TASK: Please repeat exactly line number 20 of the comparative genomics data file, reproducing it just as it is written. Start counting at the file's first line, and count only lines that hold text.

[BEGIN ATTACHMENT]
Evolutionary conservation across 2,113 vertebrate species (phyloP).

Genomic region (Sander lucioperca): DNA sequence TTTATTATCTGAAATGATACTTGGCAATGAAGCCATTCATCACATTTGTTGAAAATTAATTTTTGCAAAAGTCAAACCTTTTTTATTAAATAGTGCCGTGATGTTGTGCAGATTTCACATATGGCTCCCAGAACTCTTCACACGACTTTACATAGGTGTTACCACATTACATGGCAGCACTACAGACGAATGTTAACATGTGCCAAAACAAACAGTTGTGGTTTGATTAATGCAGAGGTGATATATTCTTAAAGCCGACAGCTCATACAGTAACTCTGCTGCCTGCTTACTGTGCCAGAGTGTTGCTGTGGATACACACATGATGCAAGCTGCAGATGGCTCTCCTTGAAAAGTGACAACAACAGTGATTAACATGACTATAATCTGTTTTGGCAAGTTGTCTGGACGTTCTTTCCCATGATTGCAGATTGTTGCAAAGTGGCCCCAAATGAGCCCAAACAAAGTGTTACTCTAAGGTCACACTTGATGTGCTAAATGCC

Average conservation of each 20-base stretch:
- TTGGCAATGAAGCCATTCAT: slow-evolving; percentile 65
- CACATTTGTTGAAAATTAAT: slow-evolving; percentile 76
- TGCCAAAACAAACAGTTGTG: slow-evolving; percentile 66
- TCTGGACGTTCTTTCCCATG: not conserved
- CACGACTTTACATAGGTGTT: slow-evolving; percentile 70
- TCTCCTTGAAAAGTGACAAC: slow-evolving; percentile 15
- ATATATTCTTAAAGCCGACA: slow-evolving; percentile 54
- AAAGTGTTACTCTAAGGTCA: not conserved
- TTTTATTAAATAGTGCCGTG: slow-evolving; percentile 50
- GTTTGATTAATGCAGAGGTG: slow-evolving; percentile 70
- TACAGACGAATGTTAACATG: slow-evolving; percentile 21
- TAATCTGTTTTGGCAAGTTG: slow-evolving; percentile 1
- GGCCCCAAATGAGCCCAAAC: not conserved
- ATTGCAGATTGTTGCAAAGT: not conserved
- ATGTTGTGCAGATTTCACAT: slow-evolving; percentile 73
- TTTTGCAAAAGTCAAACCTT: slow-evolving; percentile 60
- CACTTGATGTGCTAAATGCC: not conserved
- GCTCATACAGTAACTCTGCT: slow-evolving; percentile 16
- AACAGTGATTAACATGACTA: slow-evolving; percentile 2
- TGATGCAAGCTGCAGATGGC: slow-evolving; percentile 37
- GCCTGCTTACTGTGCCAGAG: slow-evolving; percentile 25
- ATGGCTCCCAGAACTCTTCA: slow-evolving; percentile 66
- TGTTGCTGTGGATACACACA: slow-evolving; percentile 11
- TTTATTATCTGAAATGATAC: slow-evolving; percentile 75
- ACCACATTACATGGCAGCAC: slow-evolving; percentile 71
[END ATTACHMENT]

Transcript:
- CACTTGATGTGCTAAATGCC: not conserved